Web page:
Categories

Category: Environment

  • It's Not "a Black Thing": Understanding the Burden of Acting White and Other Dilemmas of High Achievement

    1/1/05 - Tyson, Karolyn, Darity, William, Jr., Castellino, Domini R.

    For two decades the acting white hypothesis--the premise that black students are driven toward low school performance because of racialized peer pressure--has served as an explanation for the black-white achievement gap. Fordham and Ogbu proposed that black youths sabotage their own school careers by taking an oppositional stance toward academic achievement. Using interviews and existing data from eight North Carolina secondary public schools, this article shows that black adolescents are...

  • Reassessing the "Burden of 'Acting White'": The Importance of Peer Groups in Managing Academic Success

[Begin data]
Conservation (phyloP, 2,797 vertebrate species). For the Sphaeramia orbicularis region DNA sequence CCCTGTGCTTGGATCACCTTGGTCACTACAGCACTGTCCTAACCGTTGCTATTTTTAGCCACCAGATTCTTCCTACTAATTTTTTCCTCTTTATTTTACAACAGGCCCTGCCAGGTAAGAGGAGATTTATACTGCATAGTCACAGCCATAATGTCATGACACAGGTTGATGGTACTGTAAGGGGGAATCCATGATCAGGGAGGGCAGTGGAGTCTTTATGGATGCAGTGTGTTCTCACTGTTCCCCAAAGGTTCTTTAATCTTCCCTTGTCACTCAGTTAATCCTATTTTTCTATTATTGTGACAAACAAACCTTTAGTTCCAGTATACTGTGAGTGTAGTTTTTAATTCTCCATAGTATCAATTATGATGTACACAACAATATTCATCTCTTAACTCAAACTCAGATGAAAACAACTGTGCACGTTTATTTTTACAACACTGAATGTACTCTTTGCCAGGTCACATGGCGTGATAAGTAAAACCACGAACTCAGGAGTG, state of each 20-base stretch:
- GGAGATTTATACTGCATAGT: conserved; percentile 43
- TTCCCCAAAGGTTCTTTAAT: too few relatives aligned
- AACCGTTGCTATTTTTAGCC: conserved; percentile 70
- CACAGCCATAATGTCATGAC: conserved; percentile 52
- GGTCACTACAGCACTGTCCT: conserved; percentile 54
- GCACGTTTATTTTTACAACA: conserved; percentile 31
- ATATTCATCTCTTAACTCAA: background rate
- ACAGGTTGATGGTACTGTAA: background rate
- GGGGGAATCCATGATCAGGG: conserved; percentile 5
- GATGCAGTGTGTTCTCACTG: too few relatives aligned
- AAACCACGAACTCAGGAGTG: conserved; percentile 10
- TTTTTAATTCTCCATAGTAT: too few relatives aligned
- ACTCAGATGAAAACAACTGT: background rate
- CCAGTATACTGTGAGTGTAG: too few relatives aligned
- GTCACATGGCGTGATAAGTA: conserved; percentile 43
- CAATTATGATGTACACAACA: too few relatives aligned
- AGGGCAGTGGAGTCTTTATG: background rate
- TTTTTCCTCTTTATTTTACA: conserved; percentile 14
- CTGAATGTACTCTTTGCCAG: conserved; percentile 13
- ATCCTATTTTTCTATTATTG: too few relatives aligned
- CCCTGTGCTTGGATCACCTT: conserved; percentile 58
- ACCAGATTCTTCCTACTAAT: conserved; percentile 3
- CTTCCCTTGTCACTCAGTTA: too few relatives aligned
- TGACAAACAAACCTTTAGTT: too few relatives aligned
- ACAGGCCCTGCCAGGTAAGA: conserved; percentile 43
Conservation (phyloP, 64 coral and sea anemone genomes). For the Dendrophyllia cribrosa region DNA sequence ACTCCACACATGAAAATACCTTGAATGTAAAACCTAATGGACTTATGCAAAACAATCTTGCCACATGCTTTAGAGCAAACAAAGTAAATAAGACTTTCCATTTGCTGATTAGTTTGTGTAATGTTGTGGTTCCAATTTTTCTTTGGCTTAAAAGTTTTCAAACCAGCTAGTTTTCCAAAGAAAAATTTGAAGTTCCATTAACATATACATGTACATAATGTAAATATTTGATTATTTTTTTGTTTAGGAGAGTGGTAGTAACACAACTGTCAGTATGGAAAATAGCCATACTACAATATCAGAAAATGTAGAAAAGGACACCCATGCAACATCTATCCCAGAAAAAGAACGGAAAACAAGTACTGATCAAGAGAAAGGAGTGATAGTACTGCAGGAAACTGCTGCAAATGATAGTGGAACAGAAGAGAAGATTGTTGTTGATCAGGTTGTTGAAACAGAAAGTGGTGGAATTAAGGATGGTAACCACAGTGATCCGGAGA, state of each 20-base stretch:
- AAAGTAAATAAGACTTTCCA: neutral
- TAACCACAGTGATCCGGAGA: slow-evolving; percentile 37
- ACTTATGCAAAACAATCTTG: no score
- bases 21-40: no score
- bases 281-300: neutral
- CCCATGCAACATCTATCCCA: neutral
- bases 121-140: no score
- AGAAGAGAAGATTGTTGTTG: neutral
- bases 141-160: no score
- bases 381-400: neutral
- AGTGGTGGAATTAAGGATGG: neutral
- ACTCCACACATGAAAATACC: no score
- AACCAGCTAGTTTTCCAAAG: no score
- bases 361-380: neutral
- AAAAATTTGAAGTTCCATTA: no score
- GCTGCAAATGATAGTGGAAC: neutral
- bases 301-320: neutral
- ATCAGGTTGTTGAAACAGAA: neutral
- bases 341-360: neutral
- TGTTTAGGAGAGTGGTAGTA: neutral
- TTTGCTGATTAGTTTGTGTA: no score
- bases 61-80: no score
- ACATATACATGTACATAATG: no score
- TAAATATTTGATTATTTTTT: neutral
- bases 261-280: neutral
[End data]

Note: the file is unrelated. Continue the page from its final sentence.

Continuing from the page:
1/1/03 - Horvat, Erin McNamara, Lewis, Kristine S.

    In 1986 Fordham and Ogbu introduced the idea that Black students continue to underperform in school because of their cultural opposition to "acting White." This notion of the burden of acting White and Ogbu's cultural ecological theory more broadly have provided one of the dominant theories used to explain the Black-White achievement gap. The research presented here offers a reassessment of the burden of acting White and directs researchers to examine the variation to be found in high school...

  • The Black–White test score gap and early home environment

    1/1/09 - Yeung, Wei-Jun Jean, Pfeiffer, Kathryn M.

    Based on panel data for three age cohorts of children from the Panel Study of Income Dynamics, we examine how early home environment contributes to black–white achievement gaps at different developmental stages and the extent to which early gaps contribute to later racial achievement gaps. We find large black–white test score differences among children of all ages even before children start formal schooling. Except for the oldest cohort, the gaps for all tests widened when...

Log In | Privacy Policy | Contact Us